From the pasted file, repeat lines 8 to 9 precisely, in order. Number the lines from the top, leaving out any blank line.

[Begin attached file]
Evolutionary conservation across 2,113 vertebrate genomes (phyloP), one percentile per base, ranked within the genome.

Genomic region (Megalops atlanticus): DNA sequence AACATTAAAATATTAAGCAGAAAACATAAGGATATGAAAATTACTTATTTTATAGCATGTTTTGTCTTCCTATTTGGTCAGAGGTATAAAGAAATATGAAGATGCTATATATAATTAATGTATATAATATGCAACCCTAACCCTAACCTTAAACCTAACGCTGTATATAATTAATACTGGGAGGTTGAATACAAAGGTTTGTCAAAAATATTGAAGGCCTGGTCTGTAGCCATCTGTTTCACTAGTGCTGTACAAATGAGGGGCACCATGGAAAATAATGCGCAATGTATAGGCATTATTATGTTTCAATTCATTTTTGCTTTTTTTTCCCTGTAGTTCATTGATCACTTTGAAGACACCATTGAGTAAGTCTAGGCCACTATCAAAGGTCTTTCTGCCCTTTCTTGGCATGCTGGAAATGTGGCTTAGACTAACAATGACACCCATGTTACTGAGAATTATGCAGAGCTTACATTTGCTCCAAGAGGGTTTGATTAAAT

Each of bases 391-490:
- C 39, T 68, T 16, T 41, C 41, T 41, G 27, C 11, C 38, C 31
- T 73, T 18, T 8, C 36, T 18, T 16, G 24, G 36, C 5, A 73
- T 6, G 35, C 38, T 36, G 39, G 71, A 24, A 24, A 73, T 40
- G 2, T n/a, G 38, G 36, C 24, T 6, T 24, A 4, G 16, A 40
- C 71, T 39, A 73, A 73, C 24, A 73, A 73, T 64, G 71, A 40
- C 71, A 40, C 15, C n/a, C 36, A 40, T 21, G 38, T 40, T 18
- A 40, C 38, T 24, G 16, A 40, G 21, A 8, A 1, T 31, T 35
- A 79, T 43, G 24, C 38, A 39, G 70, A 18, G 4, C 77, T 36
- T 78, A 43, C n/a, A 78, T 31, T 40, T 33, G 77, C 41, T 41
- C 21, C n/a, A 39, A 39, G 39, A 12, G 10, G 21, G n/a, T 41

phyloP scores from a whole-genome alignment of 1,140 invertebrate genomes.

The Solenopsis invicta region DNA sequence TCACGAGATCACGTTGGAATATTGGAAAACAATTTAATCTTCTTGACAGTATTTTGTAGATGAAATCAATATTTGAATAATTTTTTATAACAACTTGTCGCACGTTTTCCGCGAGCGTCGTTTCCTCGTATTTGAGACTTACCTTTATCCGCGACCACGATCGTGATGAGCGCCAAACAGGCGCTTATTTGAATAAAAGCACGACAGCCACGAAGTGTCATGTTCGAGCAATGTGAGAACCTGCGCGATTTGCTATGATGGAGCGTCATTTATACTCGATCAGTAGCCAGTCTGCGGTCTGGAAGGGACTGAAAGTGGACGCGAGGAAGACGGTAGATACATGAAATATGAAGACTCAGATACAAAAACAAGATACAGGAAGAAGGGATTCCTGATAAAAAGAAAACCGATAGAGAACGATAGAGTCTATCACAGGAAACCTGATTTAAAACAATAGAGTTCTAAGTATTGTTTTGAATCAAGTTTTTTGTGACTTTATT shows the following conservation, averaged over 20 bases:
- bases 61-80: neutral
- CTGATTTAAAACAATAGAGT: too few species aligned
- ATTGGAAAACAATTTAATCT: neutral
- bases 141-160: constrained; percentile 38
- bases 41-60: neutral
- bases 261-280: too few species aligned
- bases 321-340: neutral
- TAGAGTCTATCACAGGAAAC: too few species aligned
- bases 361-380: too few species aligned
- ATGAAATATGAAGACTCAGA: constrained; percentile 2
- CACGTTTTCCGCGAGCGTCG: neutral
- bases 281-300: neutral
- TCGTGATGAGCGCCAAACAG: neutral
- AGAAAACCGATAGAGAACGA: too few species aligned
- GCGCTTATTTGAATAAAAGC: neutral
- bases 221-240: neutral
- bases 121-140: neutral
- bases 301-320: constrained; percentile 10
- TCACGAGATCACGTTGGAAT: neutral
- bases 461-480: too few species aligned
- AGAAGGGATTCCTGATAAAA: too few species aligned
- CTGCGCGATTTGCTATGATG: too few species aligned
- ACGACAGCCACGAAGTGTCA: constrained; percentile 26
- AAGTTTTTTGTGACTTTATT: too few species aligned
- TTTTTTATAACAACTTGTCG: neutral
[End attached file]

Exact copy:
- C 71, T 39, A 73, A 73, C 24, A 73, A 73, T 64, G 71, A 40
- C 71, A 40, C 15, C n/a, C 36, A 40, T 21, G 38, T 40, T 18